9. Neena Satija, Wesley Lowery, and Josh Dawsey, “Trump Boasts That his Landmark Law is Freeing These Inmates. His Justice Department Wants Them to Stay in Prison,” The Washington Post, November 7, 2019, available at
  10. Justin George, “First Step Act Comes Up Short in Trump’s 2020 Budget,” The Marshall Project, March 12, 2019, available at
  11. Lauren-Brooke Eisen, “Trump’s First Year Has Been the Private Prison Industry’s Best,” Salon, January 14, 2018, available at
  12. Kevin Johnson, “Federal Prisons Chief Mark Inch Abruptly Resigns From Job He Took Over in September,” USA Today, May 18, 2018, available at; Alexander Mallin and Luke Barr, “AG Barr Appoints new Bureau of Prisons Director Amid Controversy Over Suicide Death of Jeffrey Epstein,” ABC News, August 19, 2019, available at
  13. Ryan J. Reilly and Julia Craven, “Federal Bureau of Prisons Fires and Obama-Era Education Effort, Reform Under Trump in Doubt,” Huffpost, May 19, 2017, available at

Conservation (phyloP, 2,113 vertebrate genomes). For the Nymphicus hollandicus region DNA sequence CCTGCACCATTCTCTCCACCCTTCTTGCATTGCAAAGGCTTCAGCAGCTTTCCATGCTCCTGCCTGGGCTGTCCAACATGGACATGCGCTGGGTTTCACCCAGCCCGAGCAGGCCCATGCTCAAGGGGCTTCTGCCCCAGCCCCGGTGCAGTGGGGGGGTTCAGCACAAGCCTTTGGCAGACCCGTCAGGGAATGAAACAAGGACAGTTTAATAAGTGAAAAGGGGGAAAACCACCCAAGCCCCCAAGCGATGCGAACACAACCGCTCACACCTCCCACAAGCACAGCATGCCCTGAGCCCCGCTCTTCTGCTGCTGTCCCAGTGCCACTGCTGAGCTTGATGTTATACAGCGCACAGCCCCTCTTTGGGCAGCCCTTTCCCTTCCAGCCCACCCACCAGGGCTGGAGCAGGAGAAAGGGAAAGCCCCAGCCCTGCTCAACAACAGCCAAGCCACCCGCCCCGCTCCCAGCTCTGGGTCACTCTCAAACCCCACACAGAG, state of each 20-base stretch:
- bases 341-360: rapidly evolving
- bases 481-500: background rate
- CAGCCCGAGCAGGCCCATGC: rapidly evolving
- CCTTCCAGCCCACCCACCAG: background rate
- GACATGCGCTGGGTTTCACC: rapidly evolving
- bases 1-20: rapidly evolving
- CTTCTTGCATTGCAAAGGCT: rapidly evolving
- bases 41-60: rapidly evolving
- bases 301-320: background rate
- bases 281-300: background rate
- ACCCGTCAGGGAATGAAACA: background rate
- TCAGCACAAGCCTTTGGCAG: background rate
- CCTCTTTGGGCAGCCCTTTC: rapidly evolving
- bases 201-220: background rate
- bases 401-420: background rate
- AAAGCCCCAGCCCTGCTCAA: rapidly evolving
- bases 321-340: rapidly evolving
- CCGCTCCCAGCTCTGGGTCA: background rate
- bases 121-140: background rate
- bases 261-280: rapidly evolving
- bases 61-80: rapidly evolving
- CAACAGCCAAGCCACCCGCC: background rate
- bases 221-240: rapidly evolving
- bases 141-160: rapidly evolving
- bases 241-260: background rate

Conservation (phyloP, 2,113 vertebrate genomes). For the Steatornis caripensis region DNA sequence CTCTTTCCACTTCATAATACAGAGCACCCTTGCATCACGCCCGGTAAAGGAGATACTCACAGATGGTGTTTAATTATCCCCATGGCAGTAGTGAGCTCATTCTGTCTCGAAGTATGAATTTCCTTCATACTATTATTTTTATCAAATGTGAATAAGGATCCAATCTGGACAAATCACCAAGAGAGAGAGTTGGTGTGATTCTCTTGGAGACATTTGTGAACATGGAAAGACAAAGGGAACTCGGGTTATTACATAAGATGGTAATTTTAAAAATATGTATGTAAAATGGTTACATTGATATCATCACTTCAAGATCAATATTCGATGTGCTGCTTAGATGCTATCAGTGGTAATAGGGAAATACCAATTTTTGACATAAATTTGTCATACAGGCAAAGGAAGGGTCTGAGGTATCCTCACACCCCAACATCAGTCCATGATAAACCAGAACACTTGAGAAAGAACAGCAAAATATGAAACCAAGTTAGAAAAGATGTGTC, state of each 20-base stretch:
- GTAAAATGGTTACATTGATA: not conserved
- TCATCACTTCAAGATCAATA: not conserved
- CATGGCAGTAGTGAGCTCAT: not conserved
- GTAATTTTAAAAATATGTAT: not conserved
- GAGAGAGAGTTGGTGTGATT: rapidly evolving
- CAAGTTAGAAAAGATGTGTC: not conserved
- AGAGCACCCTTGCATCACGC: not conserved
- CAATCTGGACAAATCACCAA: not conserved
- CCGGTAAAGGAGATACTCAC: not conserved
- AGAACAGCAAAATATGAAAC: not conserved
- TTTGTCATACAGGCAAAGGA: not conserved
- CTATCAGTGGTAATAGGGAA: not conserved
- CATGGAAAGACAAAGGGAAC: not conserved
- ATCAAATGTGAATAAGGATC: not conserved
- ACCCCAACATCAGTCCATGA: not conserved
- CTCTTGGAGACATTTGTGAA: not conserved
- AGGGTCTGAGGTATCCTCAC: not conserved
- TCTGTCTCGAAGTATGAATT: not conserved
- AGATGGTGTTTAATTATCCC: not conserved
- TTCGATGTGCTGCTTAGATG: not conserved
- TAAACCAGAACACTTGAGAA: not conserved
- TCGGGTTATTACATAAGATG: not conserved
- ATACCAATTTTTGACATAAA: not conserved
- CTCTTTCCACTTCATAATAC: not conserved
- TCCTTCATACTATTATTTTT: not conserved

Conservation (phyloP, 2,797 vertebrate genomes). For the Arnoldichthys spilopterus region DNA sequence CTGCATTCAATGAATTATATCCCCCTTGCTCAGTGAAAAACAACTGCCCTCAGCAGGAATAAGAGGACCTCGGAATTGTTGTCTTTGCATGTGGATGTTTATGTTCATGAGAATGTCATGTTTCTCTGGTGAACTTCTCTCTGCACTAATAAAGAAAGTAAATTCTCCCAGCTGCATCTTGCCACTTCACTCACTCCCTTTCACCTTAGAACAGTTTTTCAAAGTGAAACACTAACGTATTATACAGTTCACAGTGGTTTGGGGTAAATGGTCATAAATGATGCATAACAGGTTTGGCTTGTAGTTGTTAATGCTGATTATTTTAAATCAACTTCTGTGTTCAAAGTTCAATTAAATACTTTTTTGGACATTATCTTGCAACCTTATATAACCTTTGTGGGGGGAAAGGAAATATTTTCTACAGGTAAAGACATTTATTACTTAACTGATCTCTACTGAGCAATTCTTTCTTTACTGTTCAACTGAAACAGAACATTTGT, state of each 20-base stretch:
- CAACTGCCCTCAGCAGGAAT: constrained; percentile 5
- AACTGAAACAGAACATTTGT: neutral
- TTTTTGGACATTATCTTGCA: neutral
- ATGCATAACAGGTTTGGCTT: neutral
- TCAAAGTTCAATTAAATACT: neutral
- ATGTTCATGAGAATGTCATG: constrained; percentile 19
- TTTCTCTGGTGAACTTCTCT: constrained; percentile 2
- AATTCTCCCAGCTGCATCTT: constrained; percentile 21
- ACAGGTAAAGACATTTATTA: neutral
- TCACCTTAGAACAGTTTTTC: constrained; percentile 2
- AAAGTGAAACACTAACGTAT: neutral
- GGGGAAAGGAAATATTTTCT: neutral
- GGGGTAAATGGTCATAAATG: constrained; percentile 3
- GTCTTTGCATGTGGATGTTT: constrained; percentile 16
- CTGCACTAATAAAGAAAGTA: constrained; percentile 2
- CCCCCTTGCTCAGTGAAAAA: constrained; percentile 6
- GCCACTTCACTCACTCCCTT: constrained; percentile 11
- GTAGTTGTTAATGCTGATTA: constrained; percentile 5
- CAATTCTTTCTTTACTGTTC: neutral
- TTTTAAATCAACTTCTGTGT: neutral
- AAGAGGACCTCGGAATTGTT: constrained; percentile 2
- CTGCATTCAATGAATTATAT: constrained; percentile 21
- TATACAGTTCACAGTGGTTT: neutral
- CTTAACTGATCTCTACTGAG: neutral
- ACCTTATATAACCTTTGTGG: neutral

14. Justin George, “President Trump Says He Wants to Reform Prisons. His Attorney General Has Other Ideas,” Politico, October 25, 2018, available
  15. Ed Chung, “The Trump Administration is Putting DOJ Policing Reform Efforts At Risk,” Center for American Progress, April 13, 2017, available
  16. U.S. Department of Justice, “Department of Justice Announces Changes to the Collaborative Reform Initiative,” Press release, September 15, 2017, available at
  17. Kevin Johnson, “Trump Lifts Ban on Military Gear to Local Police Forces,” USA Today, August 27, 2017, available at
  18. Ed Chung, Chelsea Parsons, and Danyelle Solomon, “The Right Way to ‘Send in the Feds,’” Center for American Progress, June 19, 2017, available at
  19. Tim Elfrink, “William Barr Says ‘communities’ that protest cops could lose ‘the police protection they need,’” The Washington Post, December 4, 2019, available at
  20. The Marshall Project, “Trump Budget Draft Targets Cops, Crime Victims,” January 19, 2017, available at
  21. John Pfaff, “A No-Holds-Barred Assault On Prosecutors,” The Appeal, August 13, 2019, available at